The thirty-first capacity that I introduce in my eBook is that you must [be able to] properly dispose of (or store if necessary) human waste. In it I state that:
You must “properly dispose of (or store if necessary) human waste, especially fecal waste. This is a big one! Do you know how to use greywater to flush your toilets if running water is not available? Do you know how and where to properly bury fecal waste or dig a cat-hole? If nothing else, can you safely store your waste in buckets or containers for later disposal?”
Dealing with human fecal waste, above all other contaminants, is the most important thing you can understand when the sewer system stops working. I shutter to think what my neighbors–and yours–will be doing with their human excrement only a week or two after a major event. It will be a problem.
After all, there a number of nasty fecal-oral diseases that are quite avoidable if you only take the time to properly dispose of human waste, including Cholera, Giardis, Hepatitis A, and others. Understand that it’s not just about avoiding direct contact with human waste as the bacteria which cause these problems can migrate hundreds of feet, even when buried! In addition, insects, especially flies, WILL be a huge problem anywhere unburied fecal waste is present. Flies can transport diseases and will be a nuisance to your sanity at the very least.
As such, the first and best course of action is to immediately bury all human waste (or as soon as possible). Learn what a simple cathole is, a slit trench, a makeshift urinal, and so on. This YouTube Video by SoutherPrepper1 is a good place to start and demos these options. If you’re thinking longer term then perhaps an outhouse would be in order. If you’re feeling really environmentally-friendly, you might be interested in an assortment of humanure videos that actually came from this humanure headquarters site.
Above all else, the most important thing to do is to keep your fecal waste (and that of your neighbors) from contaminating your water sources (e.g., well water, river or stream, etc) as well as any nearby food sources (e.g., garden, perennials, etc). As such, all fecal waste should be buried at least a few hundred feet away from anything that may be consumed by humans and preferably downhill. This means taking a bit of a stroll from the house when it’s time to “do your business.” Consider where would be a good location near your home and designate that the official “bathroom” when necessary. Also understand that it could easily take a year or two for human fecal waste to be considered safe for compost or, at least, not be harmful.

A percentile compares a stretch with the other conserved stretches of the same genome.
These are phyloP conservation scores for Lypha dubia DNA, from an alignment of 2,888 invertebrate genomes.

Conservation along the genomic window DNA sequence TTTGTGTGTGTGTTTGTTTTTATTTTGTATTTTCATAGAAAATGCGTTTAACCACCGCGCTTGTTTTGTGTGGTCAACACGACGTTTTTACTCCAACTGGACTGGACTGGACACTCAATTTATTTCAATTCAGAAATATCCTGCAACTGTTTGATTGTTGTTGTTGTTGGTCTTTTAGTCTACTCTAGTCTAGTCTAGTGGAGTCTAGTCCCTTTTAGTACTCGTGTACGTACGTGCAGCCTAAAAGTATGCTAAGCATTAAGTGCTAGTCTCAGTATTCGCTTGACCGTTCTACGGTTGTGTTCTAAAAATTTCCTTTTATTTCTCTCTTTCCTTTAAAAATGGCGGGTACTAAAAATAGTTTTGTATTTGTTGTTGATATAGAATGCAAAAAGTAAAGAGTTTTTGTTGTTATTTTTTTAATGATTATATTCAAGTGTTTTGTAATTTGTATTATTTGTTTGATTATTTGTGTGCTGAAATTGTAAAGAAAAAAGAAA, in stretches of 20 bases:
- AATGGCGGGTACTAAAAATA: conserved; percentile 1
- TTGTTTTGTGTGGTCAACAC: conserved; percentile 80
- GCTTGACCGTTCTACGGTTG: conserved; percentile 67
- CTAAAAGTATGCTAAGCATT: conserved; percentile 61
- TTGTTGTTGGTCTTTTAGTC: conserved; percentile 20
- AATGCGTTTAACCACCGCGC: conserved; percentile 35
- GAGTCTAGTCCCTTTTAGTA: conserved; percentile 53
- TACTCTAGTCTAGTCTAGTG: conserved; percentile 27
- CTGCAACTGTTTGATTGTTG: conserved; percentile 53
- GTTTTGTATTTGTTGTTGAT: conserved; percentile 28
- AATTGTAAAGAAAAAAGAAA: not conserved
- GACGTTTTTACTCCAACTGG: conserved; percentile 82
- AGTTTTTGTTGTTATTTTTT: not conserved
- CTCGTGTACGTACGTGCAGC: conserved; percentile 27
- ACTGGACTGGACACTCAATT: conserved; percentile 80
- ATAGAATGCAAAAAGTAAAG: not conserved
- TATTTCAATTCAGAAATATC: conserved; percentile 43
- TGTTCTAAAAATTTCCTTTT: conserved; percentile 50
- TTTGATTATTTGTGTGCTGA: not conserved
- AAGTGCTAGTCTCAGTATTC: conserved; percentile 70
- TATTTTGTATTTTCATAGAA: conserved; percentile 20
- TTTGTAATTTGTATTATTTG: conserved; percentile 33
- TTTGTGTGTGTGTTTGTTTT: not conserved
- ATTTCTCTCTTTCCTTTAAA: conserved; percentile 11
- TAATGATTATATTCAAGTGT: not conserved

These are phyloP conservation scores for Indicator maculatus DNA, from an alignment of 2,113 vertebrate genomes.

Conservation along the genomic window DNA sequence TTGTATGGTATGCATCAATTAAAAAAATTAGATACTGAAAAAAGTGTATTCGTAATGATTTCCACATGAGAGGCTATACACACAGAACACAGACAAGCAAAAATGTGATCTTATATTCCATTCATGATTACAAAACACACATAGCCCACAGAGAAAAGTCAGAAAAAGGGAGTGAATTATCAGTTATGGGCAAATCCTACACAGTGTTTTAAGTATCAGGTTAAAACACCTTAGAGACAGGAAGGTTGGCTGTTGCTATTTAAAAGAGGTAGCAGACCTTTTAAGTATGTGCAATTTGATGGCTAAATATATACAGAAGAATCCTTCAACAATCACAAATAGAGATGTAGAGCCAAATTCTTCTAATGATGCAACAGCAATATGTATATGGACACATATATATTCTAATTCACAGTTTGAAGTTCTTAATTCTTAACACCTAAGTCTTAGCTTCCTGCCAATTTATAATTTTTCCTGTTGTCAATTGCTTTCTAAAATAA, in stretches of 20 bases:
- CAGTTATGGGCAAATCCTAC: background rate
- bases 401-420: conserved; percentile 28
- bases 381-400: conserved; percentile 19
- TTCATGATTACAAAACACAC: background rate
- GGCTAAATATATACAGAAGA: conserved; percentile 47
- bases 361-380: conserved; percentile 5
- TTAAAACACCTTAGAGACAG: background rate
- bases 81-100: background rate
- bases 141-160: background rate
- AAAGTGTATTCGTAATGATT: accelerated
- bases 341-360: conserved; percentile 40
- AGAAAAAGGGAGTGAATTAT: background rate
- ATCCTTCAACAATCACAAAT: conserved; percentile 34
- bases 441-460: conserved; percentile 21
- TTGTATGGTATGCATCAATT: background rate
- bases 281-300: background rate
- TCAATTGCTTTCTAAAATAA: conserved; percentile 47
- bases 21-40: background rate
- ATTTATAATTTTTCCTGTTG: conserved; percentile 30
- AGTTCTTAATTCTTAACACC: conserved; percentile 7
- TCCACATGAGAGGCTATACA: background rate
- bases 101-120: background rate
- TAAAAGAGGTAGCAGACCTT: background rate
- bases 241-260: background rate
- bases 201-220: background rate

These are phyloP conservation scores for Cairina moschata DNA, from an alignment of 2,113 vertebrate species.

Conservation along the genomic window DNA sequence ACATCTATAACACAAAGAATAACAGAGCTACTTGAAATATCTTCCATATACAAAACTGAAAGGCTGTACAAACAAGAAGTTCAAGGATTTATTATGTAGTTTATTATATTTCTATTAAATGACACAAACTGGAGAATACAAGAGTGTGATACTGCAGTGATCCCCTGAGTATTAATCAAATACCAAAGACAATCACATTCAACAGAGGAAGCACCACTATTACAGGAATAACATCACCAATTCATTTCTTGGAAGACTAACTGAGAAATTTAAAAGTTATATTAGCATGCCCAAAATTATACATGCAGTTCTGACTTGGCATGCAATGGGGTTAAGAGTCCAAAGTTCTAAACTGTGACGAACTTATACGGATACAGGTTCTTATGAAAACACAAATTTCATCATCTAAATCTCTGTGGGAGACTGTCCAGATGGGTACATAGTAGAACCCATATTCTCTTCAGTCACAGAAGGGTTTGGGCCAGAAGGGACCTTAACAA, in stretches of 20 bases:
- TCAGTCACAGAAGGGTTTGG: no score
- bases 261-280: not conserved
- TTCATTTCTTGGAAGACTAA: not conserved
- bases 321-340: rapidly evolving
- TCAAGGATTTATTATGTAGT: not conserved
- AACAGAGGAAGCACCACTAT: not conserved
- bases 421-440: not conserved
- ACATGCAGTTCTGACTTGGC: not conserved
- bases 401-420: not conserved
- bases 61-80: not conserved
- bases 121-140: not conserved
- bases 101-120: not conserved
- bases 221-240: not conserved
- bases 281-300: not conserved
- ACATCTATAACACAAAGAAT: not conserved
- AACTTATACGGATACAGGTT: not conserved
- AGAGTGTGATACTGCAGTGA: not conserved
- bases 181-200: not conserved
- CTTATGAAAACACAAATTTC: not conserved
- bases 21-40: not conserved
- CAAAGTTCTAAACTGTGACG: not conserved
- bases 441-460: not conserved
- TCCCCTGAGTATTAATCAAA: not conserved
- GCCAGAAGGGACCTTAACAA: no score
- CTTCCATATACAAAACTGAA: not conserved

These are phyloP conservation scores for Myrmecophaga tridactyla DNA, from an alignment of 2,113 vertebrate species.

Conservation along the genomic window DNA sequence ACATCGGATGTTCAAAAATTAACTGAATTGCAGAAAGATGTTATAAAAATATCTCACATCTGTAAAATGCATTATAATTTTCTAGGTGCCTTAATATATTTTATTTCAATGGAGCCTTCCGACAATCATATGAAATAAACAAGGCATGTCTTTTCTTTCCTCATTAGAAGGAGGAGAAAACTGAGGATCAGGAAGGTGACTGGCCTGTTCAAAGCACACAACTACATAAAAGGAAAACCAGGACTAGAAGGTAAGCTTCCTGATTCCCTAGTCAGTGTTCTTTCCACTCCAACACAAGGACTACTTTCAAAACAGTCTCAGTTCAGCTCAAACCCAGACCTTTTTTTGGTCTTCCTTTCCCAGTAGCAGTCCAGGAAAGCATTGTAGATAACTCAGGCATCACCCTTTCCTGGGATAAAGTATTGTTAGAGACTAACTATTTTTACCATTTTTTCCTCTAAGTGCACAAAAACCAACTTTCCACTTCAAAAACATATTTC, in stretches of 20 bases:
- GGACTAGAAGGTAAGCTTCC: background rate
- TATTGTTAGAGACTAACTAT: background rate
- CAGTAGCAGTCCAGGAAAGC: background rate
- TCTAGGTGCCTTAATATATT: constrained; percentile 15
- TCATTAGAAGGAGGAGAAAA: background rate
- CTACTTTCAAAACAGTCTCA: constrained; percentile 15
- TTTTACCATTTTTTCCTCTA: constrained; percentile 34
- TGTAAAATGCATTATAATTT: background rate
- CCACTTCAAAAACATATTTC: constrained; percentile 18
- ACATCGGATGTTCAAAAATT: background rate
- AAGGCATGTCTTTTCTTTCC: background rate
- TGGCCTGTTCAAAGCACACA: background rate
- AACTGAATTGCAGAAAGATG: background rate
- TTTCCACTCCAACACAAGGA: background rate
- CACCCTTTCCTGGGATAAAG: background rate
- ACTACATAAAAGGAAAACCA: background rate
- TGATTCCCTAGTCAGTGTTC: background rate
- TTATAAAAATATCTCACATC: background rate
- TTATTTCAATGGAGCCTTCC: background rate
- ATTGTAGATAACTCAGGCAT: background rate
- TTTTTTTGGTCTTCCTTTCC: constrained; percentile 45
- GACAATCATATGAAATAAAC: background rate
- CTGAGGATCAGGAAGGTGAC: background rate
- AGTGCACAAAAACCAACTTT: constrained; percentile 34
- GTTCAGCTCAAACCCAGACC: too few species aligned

I also mentioned being able to store human waste if you’re unable to bury it for some time. While not the preferred option, it may be all that’s available to someone riding out the emergency in a high-rise apartment, for instance. If that’s the case then investing in several buckets with tight-fitting lids is a good idea. Including several bags of cat litter (or even dirt) or anything to cut down on the smell is useful. In fact, it may be a good idea to separate urine from fecal waste to start with to reduce the smell as well.
Last, if your sewer system is still functioning, then understand that you can use greywater (water not fit for human consumption) to easily flush your toilets if there isn’t sufficient water pressure–or simply no water–to flush them. Just fill a gallon pail with greywater and quickly pour it into the toilet bowl, which should be enough to cause the toilets to flush. If not, it turns into a giant mess on the bathroom floor. ;) Oh, and don’t waste precious clean water for this purpose, even if it seems you have enough on hand. Dig a hole.
Remember, it’s not hard to properly deal with human waste so long as you understand a few basic principles and choose to do so from the start. On the other hand, it’s a nightmare to deal with the effects of diseases causes by oral-fecal contamination. The choice is yours.